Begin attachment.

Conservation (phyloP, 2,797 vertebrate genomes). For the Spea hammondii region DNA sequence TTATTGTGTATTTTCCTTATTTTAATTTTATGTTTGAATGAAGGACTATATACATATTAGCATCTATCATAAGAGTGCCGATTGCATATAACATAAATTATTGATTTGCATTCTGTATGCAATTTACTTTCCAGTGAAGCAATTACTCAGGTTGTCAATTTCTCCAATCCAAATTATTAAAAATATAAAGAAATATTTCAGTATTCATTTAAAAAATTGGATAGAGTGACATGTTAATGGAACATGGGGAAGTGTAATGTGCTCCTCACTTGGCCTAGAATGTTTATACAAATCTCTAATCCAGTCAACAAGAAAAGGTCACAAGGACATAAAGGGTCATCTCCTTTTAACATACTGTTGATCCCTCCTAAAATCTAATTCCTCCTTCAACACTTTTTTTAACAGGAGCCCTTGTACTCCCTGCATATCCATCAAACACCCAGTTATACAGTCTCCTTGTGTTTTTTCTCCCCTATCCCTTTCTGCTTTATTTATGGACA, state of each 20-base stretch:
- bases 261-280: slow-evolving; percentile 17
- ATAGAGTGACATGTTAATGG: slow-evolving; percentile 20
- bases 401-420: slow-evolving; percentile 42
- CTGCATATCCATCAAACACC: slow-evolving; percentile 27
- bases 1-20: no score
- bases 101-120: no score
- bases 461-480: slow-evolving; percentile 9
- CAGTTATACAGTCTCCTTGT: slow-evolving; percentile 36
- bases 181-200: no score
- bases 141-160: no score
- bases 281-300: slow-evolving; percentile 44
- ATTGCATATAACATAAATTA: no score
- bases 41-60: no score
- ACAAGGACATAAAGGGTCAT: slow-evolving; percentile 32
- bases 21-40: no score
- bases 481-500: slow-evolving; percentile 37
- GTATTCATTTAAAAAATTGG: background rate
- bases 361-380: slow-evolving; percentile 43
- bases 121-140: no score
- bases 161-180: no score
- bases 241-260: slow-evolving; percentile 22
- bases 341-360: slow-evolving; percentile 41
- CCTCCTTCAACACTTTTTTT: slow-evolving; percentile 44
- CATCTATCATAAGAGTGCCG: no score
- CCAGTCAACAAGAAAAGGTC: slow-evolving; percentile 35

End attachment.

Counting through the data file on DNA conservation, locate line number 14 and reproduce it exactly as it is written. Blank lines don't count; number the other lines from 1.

- bases 41-60: no score